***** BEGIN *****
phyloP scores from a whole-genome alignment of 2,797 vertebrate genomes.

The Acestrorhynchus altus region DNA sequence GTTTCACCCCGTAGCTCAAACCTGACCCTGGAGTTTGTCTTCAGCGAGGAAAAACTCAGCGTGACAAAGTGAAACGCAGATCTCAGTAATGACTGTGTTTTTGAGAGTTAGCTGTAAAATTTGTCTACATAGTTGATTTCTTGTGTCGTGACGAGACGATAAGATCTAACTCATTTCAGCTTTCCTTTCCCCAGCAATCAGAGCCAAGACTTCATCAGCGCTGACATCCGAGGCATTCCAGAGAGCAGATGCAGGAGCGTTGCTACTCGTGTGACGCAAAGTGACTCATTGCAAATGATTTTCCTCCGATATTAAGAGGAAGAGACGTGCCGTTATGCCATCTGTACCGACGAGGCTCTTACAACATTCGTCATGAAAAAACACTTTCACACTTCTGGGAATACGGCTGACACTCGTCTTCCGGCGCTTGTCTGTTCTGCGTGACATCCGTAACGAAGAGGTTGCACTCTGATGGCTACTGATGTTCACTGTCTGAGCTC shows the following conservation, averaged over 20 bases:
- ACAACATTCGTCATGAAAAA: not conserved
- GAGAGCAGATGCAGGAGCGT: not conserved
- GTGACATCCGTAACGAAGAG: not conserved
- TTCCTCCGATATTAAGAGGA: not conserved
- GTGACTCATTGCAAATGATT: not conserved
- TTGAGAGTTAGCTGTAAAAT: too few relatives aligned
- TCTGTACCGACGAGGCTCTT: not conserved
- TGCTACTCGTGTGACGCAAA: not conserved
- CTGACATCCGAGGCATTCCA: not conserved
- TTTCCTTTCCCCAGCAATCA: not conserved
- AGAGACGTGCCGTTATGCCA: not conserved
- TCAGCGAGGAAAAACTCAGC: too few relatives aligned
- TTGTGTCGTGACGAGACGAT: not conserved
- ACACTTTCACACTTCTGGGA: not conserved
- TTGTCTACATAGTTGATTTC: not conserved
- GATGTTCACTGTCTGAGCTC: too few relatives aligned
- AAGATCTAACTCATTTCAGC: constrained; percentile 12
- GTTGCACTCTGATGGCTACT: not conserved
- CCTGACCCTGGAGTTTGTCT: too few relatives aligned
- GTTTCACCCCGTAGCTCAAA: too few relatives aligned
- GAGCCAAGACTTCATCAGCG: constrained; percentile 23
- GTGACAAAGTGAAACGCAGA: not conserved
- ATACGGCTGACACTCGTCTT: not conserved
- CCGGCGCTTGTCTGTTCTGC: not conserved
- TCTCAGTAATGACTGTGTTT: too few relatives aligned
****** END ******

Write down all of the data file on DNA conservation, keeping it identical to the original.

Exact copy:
phyloP scores from a whole-genome alignment of 2,797 vertebrate genomes.

The Acestrorhynchus altus region DNA sequence GTTTCACCCCGTAGCTCAAACCTGACCCTGGAGTTTGTCTTCAGCGAGGAAAAACTCAGCGTGACAAAGTGAAACGCAGATCTCAGTAATGACTGTGTTTTTGAGAGTTAGCTGTAAAATTTGTCTACATAGTTGATTTCTTGTGTCGTGACGAGACGATAAGATCTAACTCATTTCAGCTTTCCTTTCCCCAGCAATCAGAGCCAAGACTTCATCAGCGCTGACATCCGAGGCATTCCAGAGAGCAGATGCAGGAGCGTTGCTACTCGTGTGACGCAAAGTGACTCATTGCAAATGATTTTCCTCCGATATTAAGAGGAAGAGACGTGCCGTTATGCCATCTGTACCGACGAGGCTCTTACAACATTCGTCATGAAAAAACACTTTCACACTTCTGGGAATACGGCTGACACTCGTCTTCCGGCGCTTGTCTGTTCTGCGTGACATCCGTAACGAAGAGGTTGCACTCTGATGGCTACTGATGTTCACTGTCTGAGCTC shows the following conservation, averaged over 20 bases:
- ACAACATTCGTCATGAAAAA: not conserved
- GAGAGCAGATGCAGGAGCGT: not conserved
- GTGACATCCGTAACGAAGAG: not conserved
- TTCCTCCGATATTAAGAGGA: not conserved
- GTGACTCATTGCAAATGATT: not conserved
- TTGAGAGTTAGCTGTAAAAT: too few relatives aligned
- TCTGTACCGACGAGGCTCTT: not conserved
- TGCTACTCGTGTGACGCAAA: not conserved
- CTGACATCCGAGGCATTCCA: not conserved
- TTTCCTTTCCCCAGCAATCA: not conserved
- AGAGACGTGCCGTTATGCCA: not conserved
- TCAGCGAGGAAAAACTCAGC: too few relatives aligned
- TTGTGTCGTGACGAGACGAT: not conserved
- ACACTTTCACACTTCTGGGA: not conserved
- TTGTCTACATAGTTGATTTC: not conserved
- GATGTTCACTGTCTGAGCTC: too few relatives aligned
- AAGATCTAACTCATTTCAGC: constrained; percentile 12
- GTTGCACTCTGATGGCTACT: not conserved
- CCTGACCCTGGAGTTTGTCT: too few relatives aligned
- GTTTCACCCCGTAGCTCAAA: too few relatives aligned
- GAGCCAAGACTTCATCAGCG: constrained; percentile 23
- GTGACAAAGTGAAACGCAGA: not conserved
- ATACGGCTGACACTCGTCTT: not conserved
- CCGGCGCTTGTCTGTTCTGC: not conserved
- TCTCAGTAATGACTGTGTTT: too few relatives aligned